Wednesday, August 25, 2010

Snickerdoodles - nutmeg cookies rolled in cinnamon sugar

Snickerdoodles / Muskaatküpsised

I'm not the first blogger to write about Snickerdoodles (SmittenKitchen, EggBeater, Pinch My Salt, Andrea Meyers have all beat me to it), but I love the photo I made, so I want to blog about them as well :) Additionally, my recipe uses metric measures, making it more useful for a lot of Internet-users out there ;)

I don't know whom to credit for the recipe. All the cookbooks I consulted - be it Nigella Lawson, Rachel Allen or someone less famous - had almost exact recipe, almost verbatim, and mine is a combination of quite a few of them. The only changes I made was making my cookies a wee bit smaller. I also seems to me that the photos of Snickerdoodle cookies in the British food magazines and cookbooks depict cookies that are slightly rounder (as opposed to the very thin and flat ones in American foodblogs and cookbooks).

These cookies keep for a week in a air-tight cookie jar.

Makes about 3 dozen cookies (2 cookie sheets)

Snickerdoodles / Muskaadiküpsised

250 g plain flour
0.5 tsp grated nutmeg
1 tsp baking powder
a pinch of salt
125 g unsalted butter, softened
100 g caster sugar
1 large egg
1 tsp vanilla extract

Cinnamon sugar:
2 Tbsp caster sugar
1 Tsbp ground cinnamon

Preheat the oven to 180 C/370 F.

Mix flour, nutmeg, baking powder and salt in a medium bowl.
Cream egg and sugar until pale and fluffy, whisk in the egg and vanilla extract. Fold in the dry ingredients and press into a neat dough ball.
Mix cinnamon sugar ingredients in a small shallow bowl.
Take small walnut-sized pieces of cookie down and roll them into small balls (I was diligent enough to weigh that each dough ball measured 12-14 grams :)). Roll each ball in cinnamon sugar until covered, then place onto a lined baking sheet, leaving about 3 cm between cookies.
Flatten the cookies lightly with the palm of your hand or by pressing with the fork.
Bake in the pre-heated 180 C oven for about 12-15 minutes, until cookies are light golden brown.
Remove from the oven, leave to cool for a couple of minutes, then transfer onto a wire rack to cool.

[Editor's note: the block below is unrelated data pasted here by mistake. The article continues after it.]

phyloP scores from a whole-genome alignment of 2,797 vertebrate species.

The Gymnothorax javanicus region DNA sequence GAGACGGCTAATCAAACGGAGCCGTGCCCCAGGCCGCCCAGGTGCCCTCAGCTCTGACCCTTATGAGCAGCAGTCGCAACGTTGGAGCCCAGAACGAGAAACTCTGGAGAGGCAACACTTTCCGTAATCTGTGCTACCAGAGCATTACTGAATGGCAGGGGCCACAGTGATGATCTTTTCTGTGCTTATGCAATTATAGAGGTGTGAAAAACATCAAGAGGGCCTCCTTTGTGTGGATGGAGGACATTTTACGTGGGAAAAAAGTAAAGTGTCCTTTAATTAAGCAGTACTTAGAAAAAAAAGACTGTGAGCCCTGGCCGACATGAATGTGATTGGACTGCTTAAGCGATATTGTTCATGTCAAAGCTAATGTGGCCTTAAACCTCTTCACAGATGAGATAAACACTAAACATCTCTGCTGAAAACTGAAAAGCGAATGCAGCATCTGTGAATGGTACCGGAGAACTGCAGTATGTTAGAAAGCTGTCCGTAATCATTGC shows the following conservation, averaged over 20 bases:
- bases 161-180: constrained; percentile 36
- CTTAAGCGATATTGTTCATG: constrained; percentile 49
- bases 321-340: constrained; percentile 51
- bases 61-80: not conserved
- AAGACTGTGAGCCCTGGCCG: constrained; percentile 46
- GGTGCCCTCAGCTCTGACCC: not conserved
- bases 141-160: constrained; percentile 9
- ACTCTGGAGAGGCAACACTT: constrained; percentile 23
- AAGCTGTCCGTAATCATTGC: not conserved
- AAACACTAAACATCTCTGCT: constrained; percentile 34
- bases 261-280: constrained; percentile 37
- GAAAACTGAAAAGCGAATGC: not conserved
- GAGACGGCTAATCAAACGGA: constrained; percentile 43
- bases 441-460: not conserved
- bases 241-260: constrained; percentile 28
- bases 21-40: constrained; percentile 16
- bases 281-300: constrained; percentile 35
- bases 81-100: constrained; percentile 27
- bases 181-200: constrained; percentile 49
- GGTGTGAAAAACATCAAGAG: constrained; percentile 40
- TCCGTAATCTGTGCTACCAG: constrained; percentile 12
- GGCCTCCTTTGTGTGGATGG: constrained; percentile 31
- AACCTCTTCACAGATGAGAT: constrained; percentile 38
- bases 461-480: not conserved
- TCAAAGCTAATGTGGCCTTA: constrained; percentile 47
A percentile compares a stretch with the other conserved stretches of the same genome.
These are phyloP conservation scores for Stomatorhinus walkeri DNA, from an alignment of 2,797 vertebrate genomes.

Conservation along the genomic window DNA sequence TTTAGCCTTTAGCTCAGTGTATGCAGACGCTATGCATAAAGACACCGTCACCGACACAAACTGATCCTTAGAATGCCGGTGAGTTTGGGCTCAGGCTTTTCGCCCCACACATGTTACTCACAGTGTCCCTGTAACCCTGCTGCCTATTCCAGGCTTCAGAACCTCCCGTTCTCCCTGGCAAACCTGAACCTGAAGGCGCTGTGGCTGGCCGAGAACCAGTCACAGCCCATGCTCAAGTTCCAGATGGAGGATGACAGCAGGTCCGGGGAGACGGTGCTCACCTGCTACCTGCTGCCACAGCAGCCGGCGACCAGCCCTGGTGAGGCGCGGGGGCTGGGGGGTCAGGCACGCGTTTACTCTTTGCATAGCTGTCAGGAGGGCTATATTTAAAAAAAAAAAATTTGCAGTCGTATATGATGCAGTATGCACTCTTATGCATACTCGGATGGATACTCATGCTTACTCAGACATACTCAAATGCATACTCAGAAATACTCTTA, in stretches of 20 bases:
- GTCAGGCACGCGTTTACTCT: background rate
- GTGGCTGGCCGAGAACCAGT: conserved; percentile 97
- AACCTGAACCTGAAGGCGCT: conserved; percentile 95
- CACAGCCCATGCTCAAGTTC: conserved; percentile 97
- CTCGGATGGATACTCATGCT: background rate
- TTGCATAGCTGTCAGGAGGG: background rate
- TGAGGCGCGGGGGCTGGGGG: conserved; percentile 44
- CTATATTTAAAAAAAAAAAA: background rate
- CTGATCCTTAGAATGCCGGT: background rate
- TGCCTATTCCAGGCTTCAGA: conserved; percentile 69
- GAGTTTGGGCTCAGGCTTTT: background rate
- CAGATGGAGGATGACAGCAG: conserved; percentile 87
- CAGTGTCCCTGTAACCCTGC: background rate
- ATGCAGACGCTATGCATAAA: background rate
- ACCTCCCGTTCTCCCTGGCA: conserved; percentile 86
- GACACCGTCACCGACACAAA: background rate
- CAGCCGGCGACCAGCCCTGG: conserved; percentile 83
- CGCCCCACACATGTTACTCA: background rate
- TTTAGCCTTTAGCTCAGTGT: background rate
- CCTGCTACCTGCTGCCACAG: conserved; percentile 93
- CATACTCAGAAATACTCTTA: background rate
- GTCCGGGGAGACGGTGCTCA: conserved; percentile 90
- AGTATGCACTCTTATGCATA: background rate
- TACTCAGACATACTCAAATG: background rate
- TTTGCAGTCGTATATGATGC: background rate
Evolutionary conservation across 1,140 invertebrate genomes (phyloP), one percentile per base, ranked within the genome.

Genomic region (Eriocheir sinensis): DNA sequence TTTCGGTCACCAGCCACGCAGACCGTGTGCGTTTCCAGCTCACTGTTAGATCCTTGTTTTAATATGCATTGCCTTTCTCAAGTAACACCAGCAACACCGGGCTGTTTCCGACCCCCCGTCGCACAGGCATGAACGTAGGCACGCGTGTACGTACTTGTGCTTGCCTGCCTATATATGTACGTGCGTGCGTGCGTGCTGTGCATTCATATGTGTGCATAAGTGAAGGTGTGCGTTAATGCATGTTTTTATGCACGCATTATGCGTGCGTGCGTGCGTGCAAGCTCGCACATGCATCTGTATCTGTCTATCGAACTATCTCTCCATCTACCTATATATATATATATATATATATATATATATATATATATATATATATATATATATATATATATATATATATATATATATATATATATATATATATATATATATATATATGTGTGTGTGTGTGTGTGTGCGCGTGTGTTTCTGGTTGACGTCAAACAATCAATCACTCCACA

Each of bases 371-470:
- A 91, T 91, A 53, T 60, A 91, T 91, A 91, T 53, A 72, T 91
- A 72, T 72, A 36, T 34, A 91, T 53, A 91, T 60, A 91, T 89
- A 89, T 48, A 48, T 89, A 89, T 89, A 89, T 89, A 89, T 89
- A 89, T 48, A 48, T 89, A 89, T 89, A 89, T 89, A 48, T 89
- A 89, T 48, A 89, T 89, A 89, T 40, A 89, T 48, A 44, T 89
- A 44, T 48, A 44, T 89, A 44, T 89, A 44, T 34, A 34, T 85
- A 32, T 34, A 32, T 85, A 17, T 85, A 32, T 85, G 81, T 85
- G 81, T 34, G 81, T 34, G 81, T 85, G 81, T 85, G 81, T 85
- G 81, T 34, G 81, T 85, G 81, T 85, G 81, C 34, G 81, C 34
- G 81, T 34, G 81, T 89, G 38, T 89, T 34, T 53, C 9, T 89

Pene said...

It s also possible to freeze the dough balls & then they can be baked when you want them later.

Alison said...

years ago I remember reading in some cookbook that small "dainty" cookies were a mark of pride for home cooking; that commercially made cookies were larger because it took less time. Ever since I always make small cookies, for serving with tea when my friends visit. Besides it just seems nicer to have them bite-sized!

I will have to try your recipe before the next time I have guests. Though I live in the USA, I have a kitchen scale and use it often, especially for baking

margie said...

I love snickerdoodles, and my mom still includes a batch almost every time she sends me a package. I know a lot of people make them so that they are chewy-crisp, like a thin sugar cookie, but I grew up eating them thicker, and very soft and chewy.

Now I'm craving cookies...

thepassionatecook said...

they look and sound lovely! i had never come across them before... a good one to try with the kids!

Roxy said...

Snickerdoodles are out of the oven and smell delicious!

Klary Koopmans said...

Pille, I experimented one day and made chocodoodles ;) Simply replaced 25 gram of flour with cocoapowder. Really good!

Gitte said...

Pene, great advice. I love a good Snickerdoodle, they are so delicious.

Sif said...

I just came back from the most wonderful vacation in Tallinn - heaven for a medieval-nerd like me. I'm about ready to emigrate now!

But first I will bake your snickerdoodles. They look great.